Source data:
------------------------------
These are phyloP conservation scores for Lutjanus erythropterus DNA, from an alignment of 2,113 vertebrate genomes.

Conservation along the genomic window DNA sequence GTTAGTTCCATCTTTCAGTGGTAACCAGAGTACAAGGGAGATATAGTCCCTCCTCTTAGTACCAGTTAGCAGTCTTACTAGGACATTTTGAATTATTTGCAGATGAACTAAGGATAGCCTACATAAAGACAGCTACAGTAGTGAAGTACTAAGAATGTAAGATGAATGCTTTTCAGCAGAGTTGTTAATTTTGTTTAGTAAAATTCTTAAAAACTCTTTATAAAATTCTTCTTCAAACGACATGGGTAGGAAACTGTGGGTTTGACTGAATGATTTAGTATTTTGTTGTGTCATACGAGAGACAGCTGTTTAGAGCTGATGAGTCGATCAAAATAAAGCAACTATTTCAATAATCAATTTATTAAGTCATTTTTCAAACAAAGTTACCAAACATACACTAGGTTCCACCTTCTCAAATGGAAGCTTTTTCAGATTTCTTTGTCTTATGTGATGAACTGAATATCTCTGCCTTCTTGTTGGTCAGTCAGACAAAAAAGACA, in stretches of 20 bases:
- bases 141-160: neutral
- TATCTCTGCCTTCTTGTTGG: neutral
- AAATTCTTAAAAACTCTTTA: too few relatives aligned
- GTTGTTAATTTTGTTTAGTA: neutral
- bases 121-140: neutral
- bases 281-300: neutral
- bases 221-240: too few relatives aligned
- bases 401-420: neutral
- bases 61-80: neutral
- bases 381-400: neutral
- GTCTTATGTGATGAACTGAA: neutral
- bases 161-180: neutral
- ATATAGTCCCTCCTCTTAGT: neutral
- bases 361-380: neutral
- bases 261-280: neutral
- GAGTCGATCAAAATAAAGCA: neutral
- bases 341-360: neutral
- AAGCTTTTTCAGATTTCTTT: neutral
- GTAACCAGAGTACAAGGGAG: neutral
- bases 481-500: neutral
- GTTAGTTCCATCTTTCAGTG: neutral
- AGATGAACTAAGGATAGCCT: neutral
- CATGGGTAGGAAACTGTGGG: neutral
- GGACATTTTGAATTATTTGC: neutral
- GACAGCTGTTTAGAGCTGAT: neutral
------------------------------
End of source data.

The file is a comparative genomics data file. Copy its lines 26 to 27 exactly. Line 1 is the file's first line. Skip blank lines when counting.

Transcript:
- GGACATTTTGAATTATTTGC: neutral
- GACAGCTGTTTAGAGCTGAT: neutral